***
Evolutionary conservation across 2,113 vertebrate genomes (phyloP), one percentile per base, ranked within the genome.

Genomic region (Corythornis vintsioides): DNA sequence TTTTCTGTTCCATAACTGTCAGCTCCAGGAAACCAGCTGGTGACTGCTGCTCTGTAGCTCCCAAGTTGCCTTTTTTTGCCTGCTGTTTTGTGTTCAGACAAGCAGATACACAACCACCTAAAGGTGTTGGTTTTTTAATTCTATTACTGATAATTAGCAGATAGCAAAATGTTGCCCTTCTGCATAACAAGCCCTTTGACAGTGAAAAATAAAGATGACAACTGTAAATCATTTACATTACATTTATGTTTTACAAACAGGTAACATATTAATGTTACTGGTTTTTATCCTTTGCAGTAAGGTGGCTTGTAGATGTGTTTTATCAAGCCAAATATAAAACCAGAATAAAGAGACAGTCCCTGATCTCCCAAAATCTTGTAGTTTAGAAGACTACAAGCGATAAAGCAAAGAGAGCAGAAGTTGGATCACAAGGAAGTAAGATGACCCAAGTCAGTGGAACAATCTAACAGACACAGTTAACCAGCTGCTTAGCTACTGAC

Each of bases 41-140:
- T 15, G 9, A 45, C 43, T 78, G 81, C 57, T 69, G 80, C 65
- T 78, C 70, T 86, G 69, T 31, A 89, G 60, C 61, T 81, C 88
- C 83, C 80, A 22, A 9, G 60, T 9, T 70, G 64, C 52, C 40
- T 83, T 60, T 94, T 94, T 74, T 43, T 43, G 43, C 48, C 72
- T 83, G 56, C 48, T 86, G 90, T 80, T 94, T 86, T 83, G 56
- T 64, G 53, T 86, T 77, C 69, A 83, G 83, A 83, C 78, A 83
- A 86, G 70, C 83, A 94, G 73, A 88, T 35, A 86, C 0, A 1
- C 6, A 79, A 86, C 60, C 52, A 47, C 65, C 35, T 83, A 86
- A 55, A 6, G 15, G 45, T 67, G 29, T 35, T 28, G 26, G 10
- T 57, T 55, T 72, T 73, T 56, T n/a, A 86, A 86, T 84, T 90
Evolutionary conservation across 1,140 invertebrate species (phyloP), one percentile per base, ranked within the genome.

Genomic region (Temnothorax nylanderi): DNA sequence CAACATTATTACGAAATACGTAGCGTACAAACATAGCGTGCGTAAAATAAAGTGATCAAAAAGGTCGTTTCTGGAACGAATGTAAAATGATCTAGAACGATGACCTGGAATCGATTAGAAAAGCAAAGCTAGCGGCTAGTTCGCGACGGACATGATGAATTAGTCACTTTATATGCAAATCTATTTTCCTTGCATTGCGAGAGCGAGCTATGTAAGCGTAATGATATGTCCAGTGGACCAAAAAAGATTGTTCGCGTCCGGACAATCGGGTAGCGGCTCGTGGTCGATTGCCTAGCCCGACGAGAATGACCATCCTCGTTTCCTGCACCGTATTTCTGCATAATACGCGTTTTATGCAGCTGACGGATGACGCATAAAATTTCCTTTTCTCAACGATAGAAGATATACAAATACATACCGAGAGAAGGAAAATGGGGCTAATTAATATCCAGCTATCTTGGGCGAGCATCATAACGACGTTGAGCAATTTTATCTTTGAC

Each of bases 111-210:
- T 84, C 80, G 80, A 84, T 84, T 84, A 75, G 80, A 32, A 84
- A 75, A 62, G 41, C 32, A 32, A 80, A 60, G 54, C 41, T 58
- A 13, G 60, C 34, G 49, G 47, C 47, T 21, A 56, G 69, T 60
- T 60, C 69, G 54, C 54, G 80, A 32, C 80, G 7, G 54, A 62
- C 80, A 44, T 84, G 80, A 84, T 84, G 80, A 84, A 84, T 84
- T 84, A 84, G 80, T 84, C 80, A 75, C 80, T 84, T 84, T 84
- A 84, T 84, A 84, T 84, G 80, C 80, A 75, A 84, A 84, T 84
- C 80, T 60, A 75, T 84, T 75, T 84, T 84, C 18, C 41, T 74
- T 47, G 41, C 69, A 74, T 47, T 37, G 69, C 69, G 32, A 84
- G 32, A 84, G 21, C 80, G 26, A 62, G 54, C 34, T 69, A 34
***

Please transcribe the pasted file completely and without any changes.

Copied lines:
Evolutionary conservation across 2,113 vertebrate genomes (phyloP), one percentile per base, ranked within the genome.

Genomic region (Corythornis vintsioides): DNA sequence TTTTCTGTTCCATAACTGTCAGCTCCAGGAAACCAGCTGGTGACTGCTGCTCTGTAGCTCCCAAGTTGCCTTTTTTTGCCTGCTGTTTTGTGTTCAGACAAGCAGATACACAACCACCTAAAGGTGTTGGTTTTTTAATTCTATTACTGATAATTAGCAGATAGCAAAATGTTGCCCTTCTGCATAACAAGCCCTTTGACAGTGAAAAATAAAGATGACAACTGTAAATCATTTACATTACATTTATGTTTTACAAACAGGTAACATATTAATGTTACTGGTTTTTATCCTTTGCAGTAAGGTGGCTTGTAGATGTGTTTTATCAAGCCAAATATAAAACCAGAATAAAGAGACAGTCCCTGATCTCCCAAAATCTTGTAGTTTAGAAGACTACAAGCGATAAAGCAAAGAGAGCAGAAGTTGGATCACAAGGAAGTAAGATGACCCAAGTCAGTGGAACAATCTAACAGACACAGTTAACCAGCTGCTTAGCTACTGAC

Each of bases 41-140:
- T 15, G 9, A 45, C 43, T 78, G 81, C 57, T 69, G 80, C 65
- T 78, C 70, T 86, G 69, T 31, A 89, G 60, C 61, T 81, C 88
- C 83, C 80, A 22, A 9, G 60, T 9, T 70, G 64, C 52, C 40
- T 83, T 60, T 94, T 94, T 74, T 43, T 43, G 43, C 48, C 72
- T 83, G 56, C 48, T 86, G 90, T 80, T 94, T 86, T 83, G 56
- T 64, G 53, T 86, T 77, C 69, A 83, G 83, A 83, C 78, A 83
- A 86, G 70, C 83, A 94, G 73, A 88, T 35, A 86, C 0, A 1
- C 6, A 79, A 86, C 60, C 52, A 47, C 65, C 35, T 83, A 86
- A 55, A 6, G 15, G 45, T 67, G 29, T 35, T 28, G 26, G 10
- T 57, T 55, T 72, T 73, T 56, T n/a, A 86, A 86, T 84, T 90
Evolutionary conservation across 1,140 invertebrate species (phyloP), one percentile per base, ranked within the genome.

Genomic region (Temnothorax nylanderi): DNA sequence CAACATTATTACGAAATACGTAGCGTACAAACATAGCGTGCGTAAAATAAAGTGATCAAAAAGGTCGTTTCTGGAACGAATGTAAAATGATCTAGAACGATGACCTGGAATCGATTAGAAAAGCAAAGCTAGCGGCTAGTTCGCGACGGACATGATGAATTAGTCACTTTATATGCAAATCTATTTTCCTTGCATTGCGAGAGCGAGCTATGTAAGCGTAATGATATGTCCAGTGGACCAAAAAAGATTGTTCGCGTCCGGACAATCGGGTAGCGGCTCGTGGTCGATTGCCTAGCCCGACGAGAATGACCATCCTCGTTTCCTGCACCGTATTTCTGCATAATACGCGTTTTATGCAGCTGACGGATGACGCATAAAATTTCCTTTTCTCAACGATAGAAGATATACAAATACATACCGAGAGAAGGAAAATGGGGCTAATTAATATCCAGCTATCTTGGGCGAGCATCATAACGACGTTGAGCAATTTTATCTTTGAC

Each of bases 111-210:
- T 84, C 80, G 80, A 84, T 84, T 84, A 75, G 80, A 32, A 84
- A 75, A 62, G 41, C 32, A 32, A 80, A 60, G 54, C 41, T 58
- A 13, G 60, C 34, G 49, G 47, C 47, T 21, A 56, G 69, T 60
- T 60, C 69, G 54, C 54, G 80, A 32, C 80, G 7, G 54, A 62
- C 80, A 44, T 84, G 80, A 84, T 84, G 80, A 84, A 84, T 84
- T 84, A 84, G 80, T 84, C 80, A 75, C 80, T 84, T 84, T 84
- A 84, T 84, A 84, T 84, G 80, C 80, A 75, A 84, A 84, T 84
- C 80, T 60, A 75, T 84, T 75, T 84, T 84, C 18, C 41, T 74
- T 47, G 41, C 69, A 74, T 47, T 37, G 69, C 69, G 32, A 84
- G 32, A 84, G 21, C 80, G 26, A 62, G 54, C 34, T 69, A 34